In Kintzele v. City of St. Louis, 347 S.W.2d 695 (Mo. banc 1961), the plaintiffs contended that the sale of land under the Land Clearance for Redevelopment Law (Sections 99.300 to 99.660, RSMo 1959) to a private school violated the state constitutional prohibitions cited above. The Missouri Supreme Court rejected this contention, holding, “'[S]ince this sale is an exchange of considerations and not a gift or subsidy, no “aid to religion" is involved and a religious corporation cannot be excluded from bidding.' . . ." Id. at 700, quoting 64th St. Residences, Inc. v. City of New York, 4 N.Y.2d 268, 174 N.Y.S.2d 1, 4, 150 N.E.2d 396 (1958), cert. denied 357 U.S. 907, 78 S.Ct. 1152, 2 L.Ed.2d 1157 (1958). See also Opinion No. 56, Burch, (1970).

 We believe the rationale employed in the Kintzele case applies to your question. Assuming that any lease of property from a church is entered into in good faith and for fair consideration following arm's-length negotiations, we believe that such a lease is an exchange of considerations, is not a gift or subsidy, and not an “aid to religion" in violation of the cited provisions of the Missouri Constitution.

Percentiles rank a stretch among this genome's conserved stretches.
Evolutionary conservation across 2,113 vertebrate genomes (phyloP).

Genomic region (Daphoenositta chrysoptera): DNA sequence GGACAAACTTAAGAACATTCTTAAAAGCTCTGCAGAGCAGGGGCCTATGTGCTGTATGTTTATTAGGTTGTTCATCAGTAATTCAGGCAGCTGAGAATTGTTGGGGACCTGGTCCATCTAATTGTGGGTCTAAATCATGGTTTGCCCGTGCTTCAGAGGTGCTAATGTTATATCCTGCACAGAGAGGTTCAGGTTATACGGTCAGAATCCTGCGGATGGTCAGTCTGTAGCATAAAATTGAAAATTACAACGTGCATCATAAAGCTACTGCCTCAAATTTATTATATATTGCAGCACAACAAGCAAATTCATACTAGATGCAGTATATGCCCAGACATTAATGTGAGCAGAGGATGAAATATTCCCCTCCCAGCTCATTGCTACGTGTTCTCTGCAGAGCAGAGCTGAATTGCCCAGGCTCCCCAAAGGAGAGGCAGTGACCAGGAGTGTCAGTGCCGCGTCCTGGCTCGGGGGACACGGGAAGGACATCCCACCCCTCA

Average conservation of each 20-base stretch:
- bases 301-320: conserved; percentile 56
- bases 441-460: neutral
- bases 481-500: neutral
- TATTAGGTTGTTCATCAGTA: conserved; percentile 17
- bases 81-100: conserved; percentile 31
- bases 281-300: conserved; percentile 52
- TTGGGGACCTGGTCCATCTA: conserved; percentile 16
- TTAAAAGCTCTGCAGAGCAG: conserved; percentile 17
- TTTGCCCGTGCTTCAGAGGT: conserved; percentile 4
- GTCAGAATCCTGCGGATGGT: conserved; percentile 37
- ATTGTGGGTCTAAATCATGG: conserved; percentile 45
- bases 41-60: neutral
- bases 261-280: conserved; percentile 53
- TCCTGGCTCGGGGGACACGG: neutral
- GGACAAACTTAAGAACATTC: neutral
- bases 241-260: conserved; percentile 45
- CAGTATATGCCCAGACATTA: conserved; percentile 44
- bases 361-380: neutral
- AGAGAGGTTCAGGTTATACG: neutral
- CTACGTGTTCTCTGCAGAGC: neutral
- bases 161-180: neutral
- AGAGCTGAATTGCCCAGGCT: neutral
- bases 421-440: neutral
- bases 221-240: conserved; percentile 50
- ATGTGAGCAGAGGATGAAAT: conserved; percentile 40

Nor do we believe that such a lease would violate the establishment clause [[Amendment I] of the United States Constitution. In School District of Abington Township, Pennsylvania v. Schempp, 374 U.S. 203, 83 S.Ct. 1560, 10 L.Ed.2d 844, 858 (1963), the Supreme Court of the United States outlined a test to be applied in determining whether a proposed activity violates the establishment clause:

The test may be stated as follows: what are the purpose and the primary effect of the enactment? If either is the advancement or inhibition of religion then the enactment exceeds the scope of legislative power as circumscribed by the Constitution. That is to say that to withstand the strictures of the Establishment Clause there must be a secular legislative purpose and a primary effect that neither advances nor inhibits religion. . . .